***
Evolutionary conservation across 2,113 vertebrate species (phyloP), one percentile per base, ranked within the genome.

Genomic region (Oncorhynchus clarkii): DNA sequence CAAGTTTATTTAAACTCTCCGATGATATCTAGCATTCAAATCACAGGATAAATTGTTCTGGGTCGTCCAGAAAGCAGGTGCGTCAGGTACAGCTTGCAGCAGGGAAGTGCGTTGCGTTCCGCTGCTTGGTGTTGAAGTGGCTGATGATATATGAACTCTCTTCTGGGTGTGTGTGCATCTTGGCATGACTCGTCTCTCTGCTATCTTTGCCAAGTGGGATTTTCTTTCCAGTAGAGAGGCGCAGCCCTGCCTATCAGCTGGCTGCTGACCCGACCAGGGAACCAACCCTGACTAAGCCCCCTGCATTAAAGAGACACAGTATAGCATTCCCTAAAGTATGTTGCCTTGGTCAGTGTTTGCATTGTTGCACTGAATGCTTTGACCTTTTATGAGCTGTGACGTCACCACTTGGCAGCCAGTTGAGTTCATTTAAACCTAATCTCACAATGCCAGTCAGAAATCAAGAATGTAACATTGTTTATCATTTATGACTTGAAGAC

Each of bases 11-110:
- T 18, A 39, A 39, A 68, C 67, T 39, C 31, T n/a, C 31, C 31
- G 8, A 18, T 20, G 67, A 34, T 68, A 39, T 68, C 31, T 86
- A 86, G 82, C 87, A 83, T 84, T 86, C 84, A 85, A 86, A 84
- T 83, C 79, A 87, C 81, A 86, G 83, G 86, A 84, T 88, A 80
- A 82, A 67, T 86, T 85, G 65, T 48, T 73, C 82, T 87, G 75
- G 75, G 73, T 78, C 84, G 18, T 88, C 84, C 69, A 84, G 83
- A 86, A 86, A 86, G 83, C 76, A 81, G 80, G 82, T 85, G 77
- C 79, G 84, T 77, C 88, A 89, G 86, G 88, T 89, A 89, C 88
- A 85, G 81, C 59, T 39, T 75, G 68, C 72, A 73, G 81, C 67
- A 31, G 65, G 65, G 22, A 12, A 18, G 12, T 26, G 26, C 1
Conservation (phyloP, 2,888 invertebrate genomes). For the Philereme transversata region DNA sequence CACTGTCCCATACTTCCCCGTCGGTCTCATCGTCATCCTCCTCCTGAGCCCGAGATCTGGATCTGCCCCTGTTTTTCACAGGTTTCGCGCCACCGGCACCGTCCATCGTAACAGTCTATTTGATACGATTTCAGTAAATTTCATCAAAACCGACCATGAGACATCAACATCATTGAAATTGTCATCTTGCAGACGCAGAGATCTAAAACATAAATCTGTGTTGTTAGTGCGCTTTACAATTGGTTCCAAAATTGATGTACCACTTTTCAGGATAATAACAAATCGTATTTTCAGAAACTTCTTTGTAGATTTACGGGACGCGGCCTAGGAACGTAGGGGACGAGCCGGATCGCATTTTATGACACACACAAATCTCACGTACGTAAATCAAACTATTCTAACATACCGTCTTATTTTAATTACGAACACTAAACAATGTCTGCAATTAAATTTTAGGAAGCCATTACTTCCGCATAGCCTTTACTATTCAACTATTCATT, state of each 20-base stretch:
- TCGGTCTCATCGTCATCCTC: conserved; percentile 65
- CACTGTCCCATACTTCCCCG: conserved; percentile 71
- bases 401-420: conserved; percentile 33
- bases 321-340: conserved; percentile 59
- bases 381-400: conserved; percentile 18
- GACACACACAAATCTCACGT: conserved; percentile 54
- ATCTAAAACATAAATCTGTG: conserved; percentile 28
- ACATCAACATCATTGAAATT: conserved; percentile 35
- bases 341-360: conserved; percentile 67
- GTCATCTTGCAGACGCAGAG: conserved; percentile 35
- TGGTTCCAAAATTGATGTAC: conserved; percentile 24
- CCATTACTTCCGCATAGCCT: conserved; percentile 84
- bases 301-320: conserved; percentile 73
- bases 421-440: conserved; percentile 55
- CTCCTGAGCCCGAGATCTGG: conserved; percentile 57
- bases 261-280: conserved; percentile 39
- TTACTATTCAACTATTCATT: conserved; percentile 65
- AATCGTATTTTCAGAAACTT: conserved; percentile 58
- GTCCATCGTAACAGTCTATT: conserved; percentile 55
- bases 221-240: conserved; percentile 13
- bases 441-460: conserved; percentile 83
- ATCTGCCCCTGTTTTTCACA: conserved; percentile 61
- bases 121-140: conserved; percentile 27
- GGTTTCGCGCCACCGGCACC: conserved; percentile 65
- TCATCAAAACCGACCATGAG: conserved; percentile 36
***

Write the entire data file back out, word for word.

Evolutionary conservation across 2,113 vertebrate species (phyloP), one percentile per base, ranked within the genome.

Genomic region (Oncorhynchus clarkii): DNA sequence CAAGTTTATTTAAACTCTCCGATGATATCTAGCATTCAAATCACAGGATAAATTGTTCTGGGTCGTCCAGAAAGCAGGTGCGTCAGGTACAGCTTGCAGCAGGGAAGTGCGTTGCGTTCCGCTGCTTGGTGTTGAAGTGGCTGATGATATATGAACTCTCTTCTGGGTGTGTGTGCATCTTGGCATGACTCGTCTCTCTGCTATCTTTGCCAAGTGGGATTTTCTTTCCAGTAGAGAGGCGCAGCCCTGCCTATCAGCTGGCTGCTGACCCGACCAGGGAACCAACCCTGACTAAGCCCCCTGCATTAAAGAGACACAGTATAGCATTCCCTAAAGTATGTTGCCTTGGTCAGTGTTTGCATTGTTGCACTGAATGCTTTGACCTTTTATGAGCTGTGACGTCACCACTTGGCAGCCAGTTGAGTTCATTTAAACCTAATCTCACAATGCCAGTCAGAAATCAAGAATGTAACATTGTTTATCATTTATGACTTGAAGAC

Each of bases 11-110:
- T 18, A 39, A 39, A 68, C 67, T 39, C 31, T n/a, C 31, C 31
- G 8, A 18, T 20, G 67, A 34, T 68, A 39, T 68, C 31, T 86
- A 86, G 82, C 87, A 83, T 84, T 86, C 84, A 85, A 86, A 84
- T 83, C 79, A 87, C 81, A 86, G 83, G 86, A 84, T 88, A 80
- A 82, A 67, T 86, T 85, G 65, T 48, T 73, C 82, T 87, G 75
- G 75, G 73, T 78, C 84, G 18, T 88, C 84, C 69, A 84, G 83
- A 86, A 86, A 86, G 83, C 76, A 81, G 80, G 82, T 85, G 77
- C 79, G 84, T 77, C 88, A 89, G 86, G 88, T 89, A 89, C 88
- A 85, G 81, C 59, T 39, T 75, G 68, C 72, A 73, G 81, C 67
- A 31, G 65, G 65, G 22, A 12, A 18, G 12, T 26, G 26, C 1
Conservation (phyloP, 2,888 invertebrate genomes). For the Philereme transversata region DNA sequence CACTGTCCCATACTTCCCCGTCGGTCTCATCGTCATCCTCCTCCTGAGCCCGAGATCTGGATCTGCCCCTGTTTTTCACAGGTTTCGCGCCACCGGCACCGTCCATCGTAACAGTCTATTTGATACGATTTCAGTAAATTTCATCAAAACCGACCATGAGACATCAACATCATTGAAATTGTCATCTTGCAGACGCAGAGATCTAAAACATAAATCTGTGTTGTTAGTGCGCTTTACAATTGGTTCCAAAATTGATGTACCACTTTTCAGGATAATAACAAATCGTATTTTCAGAAACTTCTTTGTAGATTTACGGGACGCGGCCTAGGAACGTAGGGGACGAGCCGGATCGCATTTTATGACACACACAAATCTCACGTACGTAAATCAAACTATTCTAACATACCGTCTTATTTTAATTACGAACACTAAACAATGTCTGCAATTAAATTTTAGGAAGCCATTACTTCCGCATAGCCTTTACTATTCAACTATTCATT, state of each 20-base stretch:
- TCGGTCTCATCGTCATCCTC: conserved; percentile 65
- CACTGTCCCATACTTCCCCG: conserved; percentile 71
- bases 401-420: conserved; percentile 33
- bases 321-340: conserved; percentile 59
- bases 381-400: conserved; percentile 18
- GACACACACAAATCTCACGT: conserved; percentile 54
- ATCTAAAACATAAATCTGTG: conserved; percentile 28
- ACATCAACATCATTGAAATT: conserved; percentile 35
- bases 341-360: conserved; percentile 67
- GTCATCTTGCAGACGCAGAG: conserved; percentile 35
- TGGTTCCAAAATTGATGTAC: conserved; percentile 24
- CCATTACTTCCGCATAGCCT: conserved; percentile 84
- bases 301-320: conserved; percentile 73
- bases 421-440: conserved; percentile 55
- CTCCTGAGCCCGAGATCTGG: conserved; percentile 57
- bases 261-280: conserved; percentile 39
- TTACTATTCAACTATTCATT: conserved; percentile 65
- AATCGTATTTTCAGAAACTT: conserved; percentile 58
- GTCCATCGTAACAGTCTATT: conserved; percentile 55
- bases 221-240: conserved; percentile 13
- bases 441-460: conserved; percentile 83
- ATCTGCCCCTGTTTTTCACA: conserved; percentile 61
- bases 121-140: conserved; percentile 27
- GGTTTCGCGCCACCGGCACC: conserved; percentile 65
- TCATCAAAACCGACCATGAG: conserved; percentile 36